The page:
Before I tell you about the conference, I have to say a few words about the experience of this, my first trip to the Gulf Region.

What I’m glad I brought: crackers (to have as snack instead of ordering room service), headphones (for the gym), masking tape (to make a small band-aid, with a piece of tissue, for a little blister on one toe after a day of walking), the adapter plug for laptop charger of course.

What I wish I’d brought: a 100-watt lightbulb. All the lighting in the room is very dim. When I asked to have a higher wattage blub, they brought me a flood light!

What makes Doha look so different from back home, Cambridge, Mass.: the wide variety of black abayas women wear, some with very ornate embroidery, camel races — apparently — on the tv in the gym, gracious service at every turn (I am not to used to this, since I usually stay in a youth hostel when I travel), construction projects everywhere and an incredible variety of modern architecture.

What I saw on the first two days in Doha:

On Monday morning a city tour: Al Koot, the oldest structure in the city. In the Souk Waqif, the cutest little leather sandals that I would have got for my grandchildren had I known their sizes. Birds for sale, some cockatoos and cockatiels, beautiful!, The falcon market and falcon hospital. Who knew there was such a specialized facility. On the way to the Museum of Islamic Art (MIA), the headquarters of the falconry association a  building in the shape of a hooded falcon. The MIA itself, an I.M. Pei design. We also stopped at Katara, an arts and performance center.

On Tuesday a day trip north of Doha, first stop a fishing center on the West side of the country and another coastal town where people have sailboats, motor boats and weekend and vacation homes. I thought of Wellfleet, Mass., On the way we passed a farm, the king’s farm the guide said, and we saw. from the car, rather far away, an adult oryx and a baby oryx too. Then we visited Al Zubara, the first World Heritage Site in Qatar. Excavations there have only begun and the area is still mostly sand, but a few artifacts are on view in the little make-shift museum in a trailer.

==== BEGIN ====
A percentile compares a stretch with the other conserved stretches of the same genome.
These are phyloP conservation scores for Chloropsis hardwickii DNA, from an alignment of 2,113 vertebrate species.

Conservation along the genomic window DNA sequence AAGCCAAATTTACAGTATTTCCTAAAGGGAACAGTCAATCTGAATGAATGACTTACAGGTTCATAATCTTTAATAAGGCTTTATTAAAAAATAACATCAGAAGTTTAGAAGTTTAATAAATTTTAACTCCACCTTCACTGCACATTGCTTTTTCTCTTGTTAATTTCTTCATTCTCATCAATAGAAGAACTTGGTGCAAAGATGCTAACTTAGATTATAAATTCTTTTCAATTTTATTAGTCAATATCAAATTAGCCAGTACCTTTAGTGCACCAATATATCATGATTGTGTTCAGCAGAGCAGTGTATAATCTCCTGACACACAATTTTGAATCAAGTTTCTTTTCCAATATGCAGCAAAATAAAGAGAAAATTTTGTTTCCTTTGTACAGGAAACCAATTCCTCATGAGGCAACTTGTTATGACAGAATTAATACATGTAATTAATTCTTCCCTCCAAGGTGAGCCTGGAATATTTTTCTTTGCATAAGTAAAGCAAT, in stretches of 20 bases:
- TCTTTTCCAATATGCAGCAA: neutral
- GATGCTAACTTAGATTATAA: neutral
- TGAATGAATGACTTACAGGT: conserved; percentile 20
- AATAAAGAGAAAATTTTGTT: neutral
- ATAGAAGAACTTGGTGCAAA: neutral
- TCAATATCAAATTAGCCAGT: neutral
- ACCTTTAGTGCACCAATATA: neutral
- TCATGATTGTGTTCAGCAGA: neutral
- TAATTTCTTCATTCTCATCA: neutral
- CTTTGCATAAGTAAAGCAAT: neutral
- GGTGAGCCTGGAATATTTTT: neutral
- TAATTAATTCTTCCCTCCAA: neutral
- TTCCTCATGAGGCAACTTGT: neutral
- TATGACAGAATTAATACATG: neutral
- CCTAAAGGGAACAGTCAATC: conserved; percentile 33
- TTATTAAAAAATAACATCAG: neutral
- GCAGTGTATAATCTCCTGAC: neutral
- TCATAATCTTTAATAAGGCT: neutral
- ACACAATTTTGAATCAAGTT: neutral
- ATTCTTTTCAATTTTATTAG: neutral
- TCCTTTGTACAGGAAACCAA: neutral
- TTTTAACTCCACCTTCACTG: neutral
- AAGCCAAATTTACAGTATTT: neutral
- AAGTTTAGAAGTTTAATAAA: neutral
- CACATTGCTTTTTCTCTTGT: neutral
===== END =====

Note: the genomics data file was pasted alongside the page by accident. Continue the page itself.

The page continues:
As a postscript to the touring, I should confess that I had arranged these thinking I would be part of a group, but it was just me, with a driver as my guide. He was from Sri Lanka, living away from his wife and 8-month-old baby for most of the year, very knowledgeable about Qatar and very pleasant. I can’t say I would want to have a car and driver every day, but it certainly was terrific to have a personalized tour for these two days.

Today the conference began, and it is all good, a lot of ‘preaching to the choir’ on the importance of family, but new good information too. I am very glad I was able to get our Tools of the Trade translated into Arabic. You can find this one-page handout posted for free download. Look under the ‘Learn’ menu to the left on the main page.

Now, on to a cultural show and dinner, outside in the garden of the hotel. the hundred-plus conference attendees are very well looked after by the Doha International Family Institute! I just got a call saying it was time to go down to dinner. (Am in in Downton Abbey?!)